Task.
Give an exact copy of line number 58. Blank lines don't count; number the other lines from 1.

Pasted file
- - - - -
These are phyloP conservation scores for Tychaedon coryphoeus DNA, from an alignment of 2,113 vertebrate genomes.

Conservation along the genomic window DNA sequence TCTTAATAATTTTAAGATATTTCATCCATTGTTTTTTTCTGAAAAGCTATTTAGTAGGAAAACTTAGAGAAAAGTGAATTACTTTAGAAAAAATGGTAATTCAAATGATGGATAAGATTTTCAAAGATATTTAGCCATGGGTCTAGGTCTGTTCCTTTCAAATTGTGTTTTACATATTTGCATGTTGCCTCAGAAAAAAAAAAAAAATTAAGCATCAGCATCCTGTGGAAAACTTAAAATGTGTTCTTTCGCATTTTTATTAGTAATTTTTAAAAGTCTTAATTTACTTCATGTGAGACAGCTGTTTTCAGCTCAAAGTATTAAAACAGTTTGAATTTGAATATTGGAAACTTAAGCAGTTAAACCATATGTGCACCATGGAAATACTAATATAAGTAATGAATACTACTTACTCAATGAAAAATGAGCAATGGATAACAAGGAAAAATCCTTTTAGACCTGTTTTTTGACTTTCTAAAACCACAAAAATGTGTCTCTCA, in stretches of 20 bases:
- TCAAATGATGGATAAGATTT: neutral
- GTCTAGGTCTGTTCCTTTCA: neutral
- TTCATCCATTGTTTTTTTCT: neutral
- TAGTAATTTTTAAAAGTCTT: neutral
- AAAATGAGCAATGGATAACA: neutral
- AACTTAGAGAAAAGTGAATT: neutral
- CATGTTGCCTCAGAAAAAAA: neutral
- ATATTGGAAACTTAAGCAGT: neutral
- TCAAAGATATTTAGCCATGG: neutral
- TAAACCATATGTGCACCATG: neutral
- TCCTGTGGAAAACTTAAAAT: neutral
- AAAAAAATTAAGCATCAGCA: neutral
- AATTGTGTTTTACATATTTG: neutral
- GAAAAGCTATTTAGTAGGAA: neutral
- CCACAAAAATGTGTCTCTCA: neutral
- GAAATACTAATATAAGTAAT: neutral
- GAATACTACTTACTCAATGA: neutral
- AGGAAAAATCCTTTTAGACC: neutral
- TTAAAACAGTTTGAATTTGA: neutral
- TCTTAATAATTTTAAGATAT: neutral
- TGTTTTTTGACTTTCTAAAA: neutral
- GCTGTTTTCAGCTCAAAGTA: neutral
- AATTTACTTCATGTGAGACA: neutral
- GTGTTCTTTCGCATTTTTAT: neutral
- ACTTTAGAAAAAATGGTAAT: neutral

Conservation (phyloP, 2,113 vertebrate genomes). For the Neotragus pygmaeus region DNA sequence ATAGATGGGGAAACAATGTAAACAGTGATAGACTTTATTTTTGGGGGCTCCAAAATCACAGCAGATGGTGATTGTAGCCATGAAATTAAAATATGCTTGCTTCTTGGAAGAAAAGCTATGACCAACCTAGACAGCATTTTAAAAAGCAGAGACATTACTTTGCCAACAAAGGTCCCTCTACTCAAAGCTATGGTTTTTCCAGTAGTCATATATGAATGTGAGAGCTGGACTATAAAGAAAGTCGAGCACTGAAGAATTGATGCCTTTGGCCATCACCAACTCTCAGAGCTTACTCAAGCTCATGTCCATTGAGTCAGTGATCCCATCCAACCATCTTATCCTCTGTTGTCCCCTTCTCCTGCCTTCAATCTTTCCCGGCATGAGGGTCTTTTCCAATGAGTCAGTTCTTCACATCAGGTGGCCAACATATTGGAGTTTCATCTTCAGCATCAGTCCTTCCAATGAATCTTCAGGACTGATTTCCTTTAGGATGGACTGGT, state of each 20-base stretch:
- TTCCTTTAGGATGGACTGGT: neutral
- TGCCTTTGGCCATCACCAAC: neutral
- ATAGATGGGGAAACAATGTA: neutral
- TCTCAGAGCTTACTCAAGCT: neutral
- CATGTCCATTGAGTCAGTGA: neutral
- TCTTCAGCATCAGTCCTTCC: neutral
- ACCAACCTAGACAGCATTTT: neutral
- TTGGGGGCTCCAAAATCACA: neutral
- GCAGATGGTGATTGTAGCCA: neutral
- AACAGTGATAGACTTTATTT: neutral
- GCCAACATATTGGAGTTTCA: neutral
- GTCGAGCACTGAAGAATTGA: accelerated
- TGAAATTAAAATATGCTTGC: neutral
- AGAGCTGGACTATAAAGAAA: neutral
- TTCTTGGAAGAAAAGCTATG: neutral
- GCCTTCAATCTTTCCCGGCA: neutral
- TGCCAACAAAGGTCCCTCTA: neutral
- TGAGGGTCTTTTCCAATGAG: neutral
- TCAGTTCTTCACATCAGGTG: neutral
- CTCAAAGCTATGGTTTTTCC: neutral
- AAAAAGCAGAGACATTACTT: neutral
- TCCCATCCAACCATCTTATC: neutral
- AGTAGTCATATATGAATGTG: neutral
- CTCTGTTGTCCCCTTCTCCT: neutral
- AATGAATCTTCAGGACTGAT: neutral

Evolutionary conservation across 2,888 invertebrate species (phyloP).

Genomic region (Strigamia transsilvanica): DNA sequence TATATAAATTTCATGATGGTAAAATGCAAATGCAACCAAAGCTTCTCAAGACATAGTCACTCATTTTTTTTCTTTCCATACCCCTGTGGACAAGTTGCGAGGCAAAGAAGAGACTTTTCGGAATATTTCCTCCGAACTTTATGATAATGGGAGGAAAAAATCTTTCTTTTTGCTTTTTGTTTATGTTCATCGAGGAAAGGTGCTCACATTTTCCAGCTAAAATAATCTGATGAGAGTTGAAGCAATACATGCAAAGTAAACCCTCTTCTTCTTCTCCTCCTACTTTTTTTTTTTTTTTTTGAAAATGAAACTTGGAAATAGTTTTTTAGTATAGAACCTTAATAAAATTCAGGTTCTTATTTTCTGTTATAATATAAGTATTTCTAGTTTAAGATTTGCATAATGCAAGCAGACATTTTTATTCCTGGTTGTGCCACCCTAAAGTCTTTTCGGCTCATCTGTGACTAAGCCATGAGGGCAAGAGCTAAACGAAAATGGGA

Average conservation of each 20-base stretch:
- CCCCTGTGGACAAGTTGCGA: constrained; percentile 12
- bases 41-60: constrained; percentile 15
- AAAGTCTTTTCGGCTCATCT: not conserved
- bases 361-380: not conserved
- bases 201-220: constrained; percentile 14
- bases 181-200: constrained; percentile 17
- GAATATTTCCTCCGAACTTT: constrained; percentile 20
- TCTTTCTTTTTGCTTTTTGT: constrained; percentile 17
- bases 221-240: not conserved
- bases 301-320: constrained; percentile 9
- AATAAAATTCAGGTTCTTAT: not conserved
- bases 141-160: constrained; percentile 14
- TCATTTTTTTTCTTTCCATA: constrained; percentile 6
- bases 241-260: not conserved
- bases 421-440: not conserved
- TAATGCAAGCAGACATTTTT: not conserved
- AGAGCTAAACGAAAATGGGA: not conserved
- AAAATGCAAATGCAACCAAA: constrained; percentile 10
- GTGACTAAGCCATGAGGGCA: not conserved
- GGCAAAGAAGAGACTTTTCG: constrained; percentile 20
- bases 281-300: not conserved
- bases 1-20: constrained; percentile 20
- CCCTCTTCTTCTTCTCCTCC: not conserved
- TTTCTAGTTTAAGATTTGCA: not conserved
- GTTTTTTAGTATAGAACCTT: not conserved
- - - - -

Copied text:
- bases 41-60: constrained; percentile 15